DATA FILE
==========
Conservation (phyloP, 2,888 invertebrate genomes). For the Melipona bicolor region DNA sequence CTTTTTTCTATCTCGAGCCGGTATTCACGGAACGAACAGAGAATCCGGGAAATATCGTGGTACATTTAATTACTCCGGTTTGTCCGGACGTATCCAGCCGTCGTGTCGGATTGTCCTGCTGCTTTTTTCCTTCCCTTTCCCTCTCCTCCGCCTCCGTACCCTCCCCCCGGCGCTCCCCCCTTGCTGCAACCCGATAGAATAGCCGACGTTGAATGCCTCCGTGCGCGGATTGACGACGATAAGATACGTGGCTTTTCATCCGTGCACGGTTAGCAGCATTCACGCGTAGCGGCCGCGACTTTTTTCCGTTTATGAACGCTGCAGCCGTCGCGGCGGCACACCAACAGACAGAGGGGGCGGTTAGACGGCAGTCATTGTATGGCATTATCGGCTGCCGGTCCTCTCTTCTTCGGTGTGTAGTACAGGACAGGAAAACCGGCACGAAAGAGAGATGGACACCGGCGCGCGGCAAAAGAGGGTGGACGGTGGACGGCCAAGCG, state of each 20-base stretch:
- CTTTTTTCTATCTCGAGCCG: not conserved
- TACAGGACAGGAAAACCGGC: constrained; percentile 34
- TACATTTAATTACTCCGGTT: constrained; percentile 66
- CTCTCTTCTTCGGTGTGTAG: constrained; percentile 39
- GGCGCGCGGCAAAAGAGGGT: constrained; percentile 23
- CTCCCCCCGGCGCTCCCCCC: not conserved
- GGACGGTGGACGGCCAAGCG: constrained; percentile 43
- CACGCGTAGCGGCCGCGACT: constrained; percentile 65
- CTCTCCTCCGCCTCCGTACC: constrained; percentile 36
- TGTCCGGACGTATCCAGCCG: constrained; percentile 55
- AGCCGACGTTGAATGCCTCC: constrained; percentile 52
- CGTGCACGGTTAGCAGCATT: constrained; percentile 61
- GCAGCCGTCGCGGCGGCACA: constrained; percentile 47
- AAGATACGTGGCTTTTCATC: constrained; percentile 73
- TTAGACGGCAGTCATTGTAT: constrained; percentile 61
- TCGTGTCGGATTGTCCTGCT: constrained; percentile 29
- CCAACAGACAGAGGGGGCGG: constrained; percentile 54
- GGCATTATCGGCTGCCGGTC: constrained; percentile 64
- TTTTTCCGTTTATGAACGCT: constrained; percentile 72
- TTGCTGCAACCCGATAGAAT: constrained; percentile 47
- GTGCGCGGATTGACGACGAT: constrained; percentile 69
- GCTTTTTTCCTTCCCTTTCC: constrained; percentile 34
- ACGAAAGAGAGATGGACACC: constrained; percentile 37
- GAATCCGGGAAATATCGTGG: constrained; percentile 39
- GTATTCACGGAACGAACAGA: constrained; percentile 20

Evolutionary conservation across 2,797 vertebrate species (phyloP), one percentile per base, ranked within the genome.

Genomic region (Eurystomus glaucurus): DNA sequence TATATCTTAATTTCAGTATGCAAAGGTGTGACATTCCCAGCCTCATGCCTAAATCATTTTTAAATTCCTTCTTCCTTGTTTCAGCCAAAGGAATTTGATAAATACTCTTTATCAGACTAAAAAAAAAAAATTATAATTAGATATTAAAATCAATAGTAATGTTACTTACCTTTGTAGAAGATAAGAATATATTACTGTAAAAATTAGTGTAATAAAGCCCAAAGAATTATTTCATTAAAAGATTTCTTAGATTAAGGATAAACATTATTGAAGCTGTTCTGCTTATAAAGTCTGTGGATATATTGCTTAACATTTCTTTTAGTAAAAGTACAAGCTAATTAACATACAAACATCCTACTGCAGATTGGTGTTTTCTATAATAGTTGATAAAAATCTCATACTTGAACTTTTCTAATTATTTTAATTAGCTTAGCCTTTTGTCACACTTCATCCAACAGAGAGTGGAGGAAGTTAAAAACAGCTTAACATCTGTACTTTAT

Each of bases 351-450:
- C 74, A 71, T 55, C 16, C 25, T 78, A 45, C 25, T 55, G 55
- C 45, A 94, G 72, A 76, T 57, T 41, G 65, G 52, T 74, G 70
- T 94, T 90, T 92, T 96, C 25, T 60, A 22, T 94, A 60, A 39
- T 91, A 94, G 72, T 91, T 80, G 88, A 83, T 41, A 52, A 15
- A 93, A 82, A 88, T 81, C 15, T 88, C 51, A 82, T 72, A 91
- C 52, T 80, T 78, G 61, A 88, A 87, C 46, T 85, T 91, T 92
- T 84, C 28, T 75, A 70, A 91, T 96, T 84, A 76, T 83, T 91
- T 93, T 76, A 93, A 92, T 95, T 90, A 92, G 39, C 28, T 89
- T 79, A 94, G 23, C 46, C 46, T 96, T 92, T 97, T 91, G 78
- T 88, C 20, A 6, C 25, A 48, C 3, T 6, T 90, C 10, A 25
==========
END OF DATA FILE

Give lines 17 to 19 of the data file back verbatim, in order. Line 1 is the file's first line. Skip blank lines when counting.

- TCGTGTCGGATTGTCCTGCT: constrained; percentile 29
- CCAACAGACAGAGGGGGCGG: constrained; percentile 54
- GGCATTATCGGCTGCCGGTC: constrained; percentile 64